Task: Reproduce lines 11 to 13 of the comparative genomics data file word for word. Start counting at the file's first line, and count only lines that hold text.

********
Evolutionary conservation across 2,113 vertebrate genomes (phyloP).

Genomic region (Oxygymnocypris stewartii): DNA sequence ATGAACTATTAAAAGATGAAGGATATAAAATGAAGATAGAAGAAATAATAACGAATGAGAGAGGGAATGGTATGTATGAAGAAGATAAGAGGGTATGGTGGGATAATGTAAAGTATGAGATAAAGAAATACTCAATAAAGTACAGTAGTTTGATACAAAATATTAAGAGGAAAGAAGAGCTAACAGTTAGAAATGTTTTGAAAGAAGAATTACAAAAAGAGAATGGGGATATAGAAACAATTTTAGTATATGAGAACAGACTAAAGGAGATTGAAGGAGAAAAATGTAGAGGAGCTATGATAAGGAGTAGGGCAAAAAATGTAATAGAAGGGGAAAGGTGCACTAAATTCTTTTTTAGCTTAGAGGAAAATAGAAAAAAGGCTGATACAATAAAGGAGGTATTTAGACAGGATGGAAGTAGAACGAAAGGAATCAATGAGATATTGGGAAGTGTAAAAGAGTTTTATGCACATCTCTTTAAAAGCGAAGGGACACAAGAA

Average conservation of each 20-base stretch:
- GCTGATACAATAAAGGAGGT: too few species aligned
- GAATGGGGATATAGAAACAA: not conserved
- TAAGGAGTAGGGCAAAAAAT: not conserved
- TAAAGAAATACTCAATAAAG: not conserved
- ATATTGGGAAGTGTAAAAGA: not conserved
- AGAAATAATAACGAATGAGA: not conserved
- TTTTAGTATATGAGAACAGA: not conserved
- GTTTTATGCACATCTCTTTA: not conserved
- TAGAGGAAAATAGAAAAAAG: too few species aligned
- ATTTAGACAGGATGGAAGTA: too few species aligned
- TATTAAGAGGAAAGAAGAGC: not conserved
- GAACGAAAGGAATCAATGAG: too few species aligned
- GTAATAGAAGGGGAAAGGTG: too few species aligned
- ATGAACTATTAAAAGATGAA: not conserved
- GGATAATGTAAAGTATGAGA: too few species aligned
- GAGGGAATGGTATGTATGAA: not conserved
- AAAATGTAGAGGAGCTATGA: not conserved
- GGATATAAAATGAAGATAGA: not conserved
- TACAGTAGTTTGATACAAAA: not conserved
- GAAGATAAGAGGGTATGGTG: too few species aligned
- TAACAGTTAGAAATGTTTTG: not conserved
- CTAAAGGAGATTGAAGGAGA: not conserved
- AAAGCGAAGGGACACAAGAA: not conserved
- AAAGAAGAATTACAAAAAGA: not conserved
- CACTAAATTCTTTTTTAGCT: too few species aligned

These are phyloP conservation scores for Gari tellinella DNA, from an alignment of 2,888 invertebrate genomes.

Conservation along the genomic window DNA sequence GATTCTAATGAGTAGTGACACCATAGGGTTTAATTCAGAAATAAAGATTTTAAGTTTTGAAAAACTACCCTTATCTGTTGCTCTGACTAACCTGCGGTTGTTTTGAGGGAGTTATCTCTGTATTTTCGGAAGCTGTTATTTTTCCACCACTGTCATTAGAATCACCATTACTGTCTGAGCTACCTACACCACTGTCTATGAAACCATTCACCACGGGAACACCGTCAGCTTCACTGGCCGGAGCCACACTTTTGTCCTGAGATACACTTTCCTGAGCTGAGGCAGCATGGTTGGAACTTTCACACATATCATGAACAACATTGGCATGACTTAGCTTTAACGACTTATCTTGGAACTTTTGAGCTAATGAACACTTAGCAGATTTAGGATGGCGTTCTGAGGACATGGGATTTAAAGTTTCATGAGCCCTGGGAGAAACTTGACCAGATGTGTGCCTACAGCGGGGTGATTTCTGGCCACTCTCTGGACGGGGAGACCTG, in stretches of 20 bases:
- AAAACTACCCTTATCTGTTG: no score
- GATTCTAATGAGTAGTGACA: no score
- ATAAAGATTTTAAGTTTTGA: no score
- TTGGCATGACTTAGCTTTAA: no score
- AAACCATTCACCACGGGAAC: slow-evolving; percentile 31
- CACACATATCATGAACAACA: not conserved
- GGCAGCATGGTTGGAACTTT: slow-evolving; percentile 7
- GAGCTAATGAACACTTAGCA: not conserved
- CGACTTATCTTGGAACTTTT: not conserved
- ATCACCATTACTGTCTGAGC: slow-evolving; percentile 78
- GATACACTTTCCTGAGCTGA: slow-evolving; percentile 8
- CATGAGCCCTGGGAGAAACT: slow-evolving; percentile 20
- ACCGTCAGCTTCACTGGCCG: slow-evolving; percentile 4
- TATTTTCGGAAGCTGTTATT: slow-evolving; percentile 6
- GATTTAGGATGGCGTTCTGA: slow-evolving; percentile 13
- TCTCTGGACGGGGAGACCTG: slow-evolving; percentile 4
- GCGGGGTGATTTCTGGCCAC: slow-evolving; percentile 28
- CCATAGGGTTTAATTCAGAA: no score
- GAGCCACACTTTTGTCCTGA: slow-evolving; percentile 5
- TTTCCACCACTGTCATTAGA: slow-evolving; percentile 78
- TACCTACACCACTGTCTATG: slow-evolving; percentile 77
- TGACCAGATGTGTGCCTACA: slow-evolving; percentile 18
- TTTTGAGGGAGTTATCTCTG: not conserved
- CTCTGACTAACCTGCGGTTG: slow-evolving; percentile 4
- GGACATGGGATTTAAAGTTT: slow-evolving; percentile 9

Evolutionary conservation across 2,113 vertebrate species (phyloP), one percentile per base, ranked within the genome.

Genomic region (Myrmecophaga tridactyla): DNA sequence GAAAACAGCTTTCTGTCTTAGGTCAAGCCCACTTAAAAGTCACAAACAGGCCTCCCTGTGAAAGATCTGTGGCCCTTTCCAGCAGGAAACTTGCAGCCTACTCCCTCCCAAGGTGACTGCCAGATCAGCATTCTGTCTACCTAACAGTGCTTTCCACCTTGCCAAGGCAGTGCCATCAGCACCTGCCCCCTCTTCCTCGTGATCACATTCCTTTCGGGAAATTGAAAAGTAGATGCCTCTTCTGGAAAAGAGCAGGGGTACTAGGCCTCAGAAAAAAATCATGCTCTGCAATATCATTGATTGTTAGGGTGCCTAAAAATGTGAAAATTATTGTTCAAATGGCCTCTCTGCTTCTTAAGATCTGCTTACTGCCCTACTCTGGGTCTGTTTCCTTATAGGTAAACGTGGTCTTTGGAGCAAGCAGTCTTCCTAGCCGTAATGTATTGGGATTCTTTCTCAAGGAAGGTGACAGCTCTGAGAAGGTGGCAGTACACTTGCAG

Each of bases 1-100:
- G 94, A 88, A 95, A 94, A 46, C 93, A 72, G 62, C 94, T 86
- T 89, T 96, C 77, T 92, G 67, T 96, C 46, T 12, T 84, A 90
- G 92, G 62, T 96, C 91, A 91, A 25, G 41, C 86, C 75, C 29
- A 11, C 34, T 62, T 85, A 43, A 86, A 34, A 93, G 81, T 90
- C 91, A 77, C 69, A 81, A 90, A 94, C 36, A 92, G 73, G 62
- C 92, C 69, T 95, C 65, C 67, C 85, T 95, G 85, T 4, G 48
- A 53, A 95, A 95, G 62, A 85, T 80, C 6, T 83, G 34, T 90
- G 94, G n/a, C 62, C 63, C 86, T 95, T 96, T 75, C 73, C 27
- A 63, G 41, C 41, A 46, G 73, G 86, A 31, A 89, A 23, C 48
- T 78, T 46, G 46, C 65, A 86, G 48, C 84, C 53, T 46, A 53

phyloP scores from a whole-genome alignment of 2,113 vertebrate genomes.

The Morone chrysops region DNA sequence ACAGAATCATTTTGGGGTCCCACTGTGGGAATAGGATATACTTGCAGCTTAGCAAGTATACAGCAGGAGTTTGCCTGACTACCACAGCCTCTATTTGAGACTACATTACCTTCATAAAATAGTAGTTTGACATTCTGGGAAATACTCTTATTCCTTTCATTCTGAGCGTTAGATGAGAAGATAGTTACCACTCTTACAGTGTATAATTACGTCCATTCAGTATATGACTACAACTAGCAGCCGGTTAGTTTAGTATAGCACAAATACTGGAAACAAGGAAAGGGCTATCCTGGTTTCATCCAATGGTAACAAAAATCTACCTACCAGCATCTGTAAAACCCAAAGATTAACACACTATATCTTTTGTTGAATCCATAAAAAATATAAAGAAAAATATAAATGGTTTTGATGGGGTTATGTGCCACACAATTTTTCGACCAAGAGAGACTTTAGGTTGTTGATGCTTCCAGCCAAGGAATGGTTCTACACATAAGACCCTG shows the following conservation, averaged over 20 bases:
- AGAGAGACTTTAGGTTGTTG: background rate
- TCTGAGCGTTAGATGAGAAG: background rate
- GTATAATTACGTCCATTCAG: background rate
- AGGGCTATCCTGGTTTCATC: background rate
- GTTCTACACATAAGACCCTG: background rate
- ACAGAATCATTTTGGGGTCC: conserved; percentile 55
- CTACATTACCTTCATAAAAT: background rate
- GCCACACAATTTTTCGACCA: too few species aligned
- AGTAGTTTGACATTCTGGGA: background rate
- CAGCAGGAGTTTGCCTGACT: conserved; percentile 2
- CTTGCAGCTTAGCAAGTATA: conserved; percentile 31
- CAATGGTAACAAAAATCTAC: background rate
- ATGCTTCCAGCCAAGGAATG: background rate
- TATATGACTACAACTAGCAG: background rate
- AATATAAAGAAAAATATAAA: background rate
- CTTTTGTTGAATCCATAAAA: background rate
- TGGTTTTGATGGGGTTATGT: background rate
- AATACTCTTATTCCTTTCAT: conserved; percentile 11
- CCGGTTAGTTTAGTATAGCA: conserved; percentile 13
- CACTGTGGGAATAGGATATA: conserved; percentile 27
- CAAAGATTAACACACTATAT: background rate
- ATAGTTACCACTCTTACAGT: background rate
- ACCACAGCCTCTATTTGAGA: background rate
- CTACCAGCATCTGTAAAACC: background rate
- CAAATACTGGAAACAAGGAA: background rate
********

- GTTTTATGCACATCTCTTTA: not conserved
- TAGAGGAAAATAGAAAAAAG: too few species aligned
- ATTTAGACAGGATGGAAGTA: too few species aligned